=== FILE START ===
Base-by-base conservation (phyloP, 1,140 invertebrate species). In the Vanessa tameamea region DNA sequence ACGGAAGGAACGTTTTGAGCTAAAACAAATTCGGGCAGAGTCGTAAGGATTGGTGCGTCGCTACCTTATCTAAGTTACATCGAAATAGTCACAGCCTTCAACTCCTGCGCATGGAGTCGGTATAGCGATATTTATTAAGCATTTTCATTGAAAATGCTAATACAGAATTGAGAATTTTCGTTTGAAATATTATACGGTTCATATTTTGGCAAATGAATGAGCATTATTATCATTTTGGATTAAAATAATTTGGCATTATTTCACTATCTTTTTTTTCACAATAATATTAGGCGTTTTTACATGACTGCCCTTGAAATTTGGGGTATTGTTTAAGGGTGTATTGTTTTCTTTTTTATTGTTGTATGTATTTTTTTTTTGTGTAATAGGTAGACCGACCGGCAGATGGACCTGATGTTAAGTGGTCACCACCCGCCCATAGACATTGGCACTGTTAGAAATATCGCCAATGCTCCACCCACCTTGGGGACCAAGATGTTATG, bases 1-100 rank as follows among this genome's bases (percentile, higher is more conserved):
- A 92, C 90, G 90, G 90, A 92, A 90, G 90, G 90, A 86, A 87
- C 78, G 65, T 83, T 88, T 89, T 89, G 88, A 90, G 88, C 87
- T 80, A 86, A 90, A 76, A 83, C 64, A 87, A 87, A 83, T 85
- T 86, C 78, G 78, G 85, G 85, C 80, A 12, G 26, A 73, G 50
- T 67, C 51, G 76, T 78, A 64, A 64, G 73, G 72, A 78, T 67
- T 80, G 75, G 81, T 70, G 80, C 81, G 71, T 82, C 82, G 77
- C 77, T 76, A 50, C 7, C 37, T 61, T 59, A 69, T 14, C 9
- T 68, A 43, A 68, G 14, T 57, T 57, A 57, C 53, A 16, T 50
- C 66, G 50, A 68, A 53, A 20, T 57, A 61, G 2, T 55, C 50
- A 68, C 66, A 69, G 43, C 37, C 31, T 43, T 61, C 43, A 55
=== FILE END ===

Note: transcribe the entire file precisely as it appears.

Base-by-base conservation (phyloP, 1,140 invertebrate species). In the Vanessa tameamea region DNA sequence ACGGAAGGAACGTTTTGAGCTAAAACAAATTCGGGCAGAGTCGTAAGGATTGGTGCGTCGCTACCTTATCTAAGTTACATCGAAATAGTCACAGCCTTCAACTCCTGCGCATGGAGTCGGTATAGCGATATTTATTAAGCATTTTCATTGAAAATGCTAATACAGAATTGAGAATTTTCGTTTGAAATATTATACGGTTCATATTTTGGCAAATGAATGAGCATTATTATCATTTTGGATTAAAATAATTTGGCATTATTTCACTATCTTTTTTTTCACAATAATATTAGGCGTTTTTACATGACTGCCCTTGAAATTTGGGGTATTGTTTAAGGGTGTATTGTTTTCTTTTTTATTGTTGTATGTATTTTTTTTTTGTGTAATAGGTAGACCGACCGGCAGATGGACCTGATGTTAAGTGGTCACCACCCGCCCATAGACATTGGCACTGTTAGAAATATCGCCAATGCTCCACCCACCTTGGGGACCAAGATGTTATG, bases 1-100 rank as follows among this genome's bases (percentile, higher is more conserved):
- A 92, C 90, G 90, G 90, A 92, A 90, G 90, G 90, A 86, A 87
- C 78, G 65, T 83, T 88, T 89, T 89, G 88, A 90, G 88, C 87
- T 80, A 86, A 90, A 76, A 83, C 64, A 87, A 87, A 83, T 85
- T 86, C 78, G 78, G 85, G 85, C 80, A 12, G 26, A 73, G 50
- T 67, C 51, G 76, T 78, A 64, A 64, G 73, G 72, A 78, T 67
- T 80, G 75, G 81, T 70, G 80, C 81, G 71, T 82, C 82, G 77
- C 77, T 76, A 50, C 7, C 37, T 61, T 59, A 69, T 14, C 9
- T 68, A 43, A 68, G 14, T 57, T 57, A 57, C 53, A 16, T 50
- C 66, G 50, A 68, A 53, A 20, T 57, A 61, G 2, T 55, C 50
- A 68, C 66, A 69, G 43, C 37, C 31, T 43, T 61, C 43, A 55